Throughout the ongoing Black Lives Matter protests and conversations about racial justice that have been taking place since May, the white savior complex has become very prevalent. Faima Bakar, a writer for the British newspaper Metro, defines a white savior complex as “a white person who acts to help non-white people, but in a context which can be perceived as self-serving.”
Many white people on social media have used the Black Lives Matter movement, as well as other social justice causes, as a way to make themselves look good by posting aesthetic infographics or performative black squares. This becomes evidence of white-saviorism when they have never engaged in genuine, real-life, conversations about race and their white privilege with their peers.
A classic example of the white savior complex is when people go on mission trips under the guise of helping others, but instead, exploit innocent children for social media gratification.
Many movies also push the white savior narrative. An example is Hidden Figures, a biographical drama film based on the experience of several Black female mathematicians working at NASA during the Space Race. When Katherine, one of the main characters, complains about her long commute to the bathroom because all the ones near her are for white people, her boss goes and tears down the “Colored bathroom” sign to make the restrooms accessible to everyone. This scene never happened in real life and was purposely created so that the audience could view the white boss, Al, as a hero.
In the classic novel To Kill a Mockingbird, a Black man is falsely accused of rape. Instead of focusing on the Black man’s anger and problems, the book is about the white “hero” who defends him in court.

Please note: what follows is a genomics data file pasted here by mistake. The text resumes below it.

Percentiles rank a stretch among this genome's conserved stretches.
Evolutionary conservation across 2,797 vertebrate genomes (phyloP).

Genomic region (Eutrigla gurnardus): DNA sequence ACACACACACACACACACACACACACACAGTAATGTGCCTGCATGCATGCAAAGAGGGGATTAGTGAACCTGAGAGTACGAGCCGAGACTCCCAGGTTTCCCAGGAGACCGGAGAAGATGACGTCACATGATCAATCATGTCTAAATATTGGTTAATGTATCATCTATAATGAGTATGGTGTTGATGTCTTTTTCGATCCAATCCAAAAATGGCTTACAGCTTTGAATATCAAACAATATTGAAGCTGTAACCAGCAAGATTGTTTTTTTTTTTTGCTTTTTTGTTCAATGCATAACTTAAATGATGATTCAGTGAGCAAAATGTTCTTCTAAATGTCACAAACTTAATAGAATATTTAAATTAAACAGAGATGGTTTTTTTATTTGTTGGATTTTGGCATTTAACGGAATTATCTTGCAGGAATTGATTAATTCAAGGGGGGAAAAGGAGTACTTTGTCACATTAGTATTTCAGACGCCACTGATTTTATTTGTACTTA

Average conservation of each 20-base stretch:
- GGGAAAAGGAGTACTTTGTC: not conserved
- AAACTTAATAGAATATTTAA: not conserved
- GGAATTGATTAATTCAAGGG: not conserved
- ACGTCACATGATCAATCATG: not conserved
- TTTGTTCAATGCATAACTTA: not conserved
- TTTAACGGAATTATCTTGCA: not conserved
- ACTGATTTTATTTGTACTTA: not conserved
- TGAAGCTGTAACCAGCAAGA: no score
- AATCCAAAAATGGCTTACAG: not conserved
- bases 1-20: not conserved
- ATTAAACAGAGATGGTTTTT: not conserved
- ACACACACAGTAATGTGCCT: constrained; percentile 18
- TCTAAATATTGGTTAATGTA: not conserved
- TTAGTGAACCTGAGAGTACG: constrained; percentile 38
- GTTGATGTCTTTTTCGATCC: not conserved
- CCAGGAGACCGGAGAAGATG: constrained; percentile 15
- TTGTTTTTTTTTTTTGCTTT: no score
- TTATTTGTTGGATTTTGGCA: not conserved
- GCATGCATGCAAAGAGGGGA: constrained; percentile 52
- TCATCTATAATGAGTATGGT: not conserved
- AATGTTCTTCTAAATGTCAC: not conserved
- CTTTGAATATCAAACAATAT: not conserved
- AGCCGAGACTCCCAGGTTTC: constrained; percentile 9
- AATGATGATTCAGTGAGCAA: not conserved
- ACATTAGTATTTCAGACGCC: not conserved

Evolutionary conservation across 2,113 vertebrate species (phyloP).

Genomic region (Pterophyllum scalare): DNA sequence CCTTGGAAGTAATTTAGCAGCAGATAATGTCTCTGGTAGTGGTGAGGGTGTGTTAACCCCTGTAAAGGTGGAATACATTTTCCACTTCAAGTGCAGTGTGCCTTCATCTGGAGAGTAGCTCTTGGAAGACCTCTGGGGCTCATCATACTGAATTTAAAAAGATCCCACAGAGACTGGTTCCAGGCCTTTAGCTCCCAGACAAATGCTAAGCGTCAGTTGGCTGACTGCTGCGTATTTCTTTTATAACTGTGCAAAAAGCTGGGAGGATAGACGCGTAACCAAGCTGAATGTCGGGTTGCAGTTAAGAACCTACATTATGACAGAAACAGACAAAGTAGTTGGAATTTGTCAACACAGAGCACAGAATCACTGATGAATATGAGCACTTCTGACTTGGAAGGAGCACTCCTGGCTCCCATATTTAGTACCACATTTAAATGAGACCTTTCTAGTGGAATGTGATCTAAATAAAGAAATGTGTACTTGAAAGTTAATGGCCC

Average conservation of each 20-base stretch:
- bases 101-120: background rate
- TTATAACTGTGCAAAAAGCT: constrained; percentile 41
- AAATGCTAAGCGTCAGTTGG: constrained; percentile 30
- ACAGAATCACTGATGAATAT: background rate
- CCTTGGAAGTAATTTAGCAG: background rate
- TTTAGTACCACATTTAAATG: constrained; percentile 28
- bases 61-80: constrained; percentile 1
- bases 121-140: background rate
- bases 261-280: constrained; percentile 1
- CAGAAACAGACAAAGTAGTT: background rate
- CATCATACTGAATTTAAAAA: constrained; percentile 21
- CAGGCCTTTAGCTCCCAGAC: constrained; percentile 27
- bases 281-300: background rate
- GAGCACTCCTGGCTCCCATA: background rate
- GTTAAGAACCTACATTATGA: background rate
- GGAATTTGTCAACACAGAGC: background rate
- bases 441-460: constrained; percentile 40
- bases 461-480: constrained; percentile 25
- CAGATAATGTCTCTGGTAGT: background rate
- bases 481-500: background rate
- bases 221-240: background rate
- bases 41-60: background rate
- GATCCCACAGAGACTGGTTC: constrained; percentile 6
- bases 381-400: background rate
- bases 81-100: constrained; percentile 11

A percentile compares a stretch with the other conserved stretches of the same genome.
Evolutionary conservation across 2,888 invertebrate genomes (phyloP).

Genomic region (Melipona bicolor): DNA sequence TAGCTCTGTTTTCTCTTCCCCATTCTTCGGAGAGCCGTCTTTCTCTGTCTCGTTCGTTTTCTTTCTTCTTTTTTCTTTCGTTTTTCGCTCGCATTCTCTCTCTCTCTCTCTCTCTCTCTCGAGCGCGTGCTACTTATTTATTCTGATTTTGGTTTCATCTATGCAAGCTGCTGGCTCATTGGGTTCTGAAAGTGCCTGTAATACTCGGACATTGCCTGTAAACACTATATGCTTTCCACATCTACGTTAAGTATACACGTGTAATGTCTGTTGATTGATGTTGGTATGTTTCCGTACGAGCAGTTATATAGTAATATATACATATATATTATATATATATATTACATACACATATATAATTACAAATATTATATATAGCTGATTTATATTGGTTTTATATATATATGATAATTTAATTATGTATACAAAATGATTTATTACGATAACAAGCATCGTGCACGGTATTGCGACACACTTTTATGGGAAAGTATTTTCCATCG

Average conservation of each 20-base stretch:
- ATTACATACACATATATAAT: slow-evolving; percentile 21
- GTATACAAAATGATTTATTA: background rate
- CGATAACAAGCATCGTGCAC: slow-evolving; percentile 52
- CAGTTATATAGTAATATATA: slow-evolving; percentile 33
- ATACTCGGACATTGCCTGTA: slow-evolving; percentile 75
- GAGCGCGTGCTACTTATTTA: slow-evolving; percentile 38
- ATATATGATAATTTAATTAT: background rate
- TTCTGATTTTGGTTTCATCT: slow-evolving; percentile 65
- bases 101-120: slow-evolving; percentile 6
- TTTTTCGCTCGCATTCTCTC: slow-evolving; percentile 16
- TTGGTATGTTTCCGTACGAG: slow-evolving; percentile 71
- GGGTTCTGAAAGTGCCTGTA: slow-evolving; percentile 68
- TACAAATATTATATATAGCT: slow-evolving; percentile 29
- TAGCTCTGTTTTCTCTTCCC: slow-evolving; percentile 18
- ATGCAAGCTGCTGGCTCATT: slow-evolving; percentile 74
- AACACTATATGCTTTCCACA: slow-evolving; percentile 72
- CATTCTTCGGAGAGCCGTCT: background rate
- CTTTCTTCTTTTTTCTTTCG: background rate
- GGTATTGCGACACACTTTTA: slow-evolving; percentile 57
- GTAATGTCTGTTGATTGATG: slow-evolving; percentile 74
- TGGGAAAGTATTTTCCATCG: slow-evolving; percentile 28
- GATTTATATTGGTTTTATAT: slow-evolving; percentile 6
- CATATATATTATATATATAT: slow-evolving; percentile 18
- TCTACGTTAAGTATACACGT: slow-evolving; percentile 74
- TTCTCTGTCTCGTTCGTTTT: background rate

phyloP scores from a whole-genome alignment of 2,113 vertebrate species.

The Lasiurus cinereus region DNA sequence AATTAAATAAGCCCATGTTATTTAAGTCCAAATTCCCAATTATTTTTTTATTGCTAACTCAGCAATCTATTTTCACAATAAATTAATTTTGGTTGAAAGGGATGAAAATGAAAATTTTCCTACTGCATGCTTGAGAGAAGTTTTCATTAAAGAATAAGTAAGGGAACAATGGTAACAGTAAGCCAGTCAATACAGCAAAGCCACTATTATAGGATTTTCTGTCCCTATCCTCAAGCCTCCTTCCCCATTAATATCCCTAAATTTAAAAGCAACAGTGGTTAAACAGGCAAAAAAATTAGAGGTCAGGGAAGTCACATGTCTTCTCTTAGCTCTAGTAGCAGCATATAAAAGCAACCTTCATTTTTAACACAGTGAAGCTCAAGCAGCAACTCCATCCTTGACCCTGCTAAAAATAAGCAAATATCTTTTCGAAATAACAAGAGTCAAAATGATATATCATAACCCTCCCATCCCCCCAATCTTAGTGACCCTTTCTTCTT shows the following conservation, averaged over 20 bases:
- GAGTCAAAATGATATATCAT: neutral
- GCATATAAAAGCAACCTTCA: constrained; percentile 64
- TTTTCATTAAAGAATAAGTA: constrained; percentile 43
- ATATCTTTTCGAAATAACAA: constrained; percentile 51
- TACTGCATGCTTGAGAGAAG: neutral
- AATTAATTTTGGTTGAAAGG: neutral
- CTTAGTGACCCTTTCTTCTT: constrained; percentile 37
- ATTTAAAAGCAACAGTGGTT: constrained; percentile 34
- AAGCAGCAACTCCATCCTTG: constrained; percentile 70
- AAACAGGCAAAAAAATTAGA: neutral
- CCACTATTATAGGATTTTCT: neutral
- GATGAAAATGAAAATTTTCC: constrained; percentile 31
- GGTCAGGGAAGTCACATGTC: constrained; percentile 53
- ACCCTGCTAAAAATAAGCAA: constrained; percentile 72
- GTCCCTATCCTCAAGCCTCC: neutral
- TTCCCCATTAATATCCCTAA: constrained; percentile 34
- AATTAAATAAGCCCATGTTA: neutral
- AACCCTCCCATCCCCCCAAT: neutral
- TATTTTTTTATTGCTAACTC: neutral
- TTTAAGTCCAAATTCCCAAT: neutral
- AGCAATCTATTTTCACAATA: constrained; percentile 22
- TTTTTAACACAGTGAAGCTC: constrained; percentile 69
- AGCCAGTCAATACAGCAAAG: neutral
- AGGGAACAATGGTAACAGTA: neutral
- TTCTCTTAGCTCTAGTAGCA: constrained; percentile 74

Tiktok, a trending social media app, is another hub for white “activists” to pretend they care about racial injustice for views and likes. Instead of amplifying Black voices, they often speak over us. Although Tiktok may just be a very biased app that only places white creators on the For You page, it is no coincidence that most videos talking about the Black lives matter movement are from the same white boys and girls. The trends on TikTok have gone so far to the point where people are doing Black face or having makeup competitions:
What most people on the app don’t understand is that they cannot be self-proclaimed activists and allies. Allyship is more than posting a black square or putting on makeup, it’s standing beside your Black peers when they face racism and educating yourself on white privilege and other racial issues.
Teenagers on TikTok have also turned BLM into an aesthetic created by “alternative girls” who claim to be leftists for supporting the movement.
Images like the one above are extremely aggravating because innocent Black people are being killed left and right while privileged white people are turning it into cute cartoons to fit their feed. The movement does not affect them, so they feel enabled to turn it into an aesthetic that only benefits them, which is harmful to Black people.
Another hallmark of a white savior is an “ally” who makes the movement they’re fighting for all about them. While I was scrolling through my friends’ Instagram stories, I came across this post.
The first thing I noticed was that despite the number of likes this post received, no one in the comments was talking about how harmful this statement is. The post is essentially saying that Black people are strong for going through what we go through but white people are stronger for saying something about it. This post truly emphasizes how white people have been centering themselves in the Black Lives Matter movement instead of amplifying Black voices. You are not any stronger for standing beside us in times of injustice, we are stronger for going through everything we do and remaining resilient.
This summer, when all the protests were going on and signing petitions was “trendy,” teenagers on TikTok thought it would be funny to create a petition to change the American flag to a picture of the character Manny from the Diary of a Wimpy Kid series. Although this may look like a pointless joke, it is angering when something from a comic book gets more signatures than an actual petition of a Black person asking for justice.
While it is important to talk about the flaws in modern-day activism, I think it would be unfair to not talk about how allies should act. Before you post something, think about your intentions. Are you posting this because you like the pattern of the infographic, that you think it will make you look “woke”, or are you posting it because you truly care about educating others and spreading awareness? Focus your attention and allyship on amplifying the voices of Black people, instead of centering yourself in the movement by putting your interests first.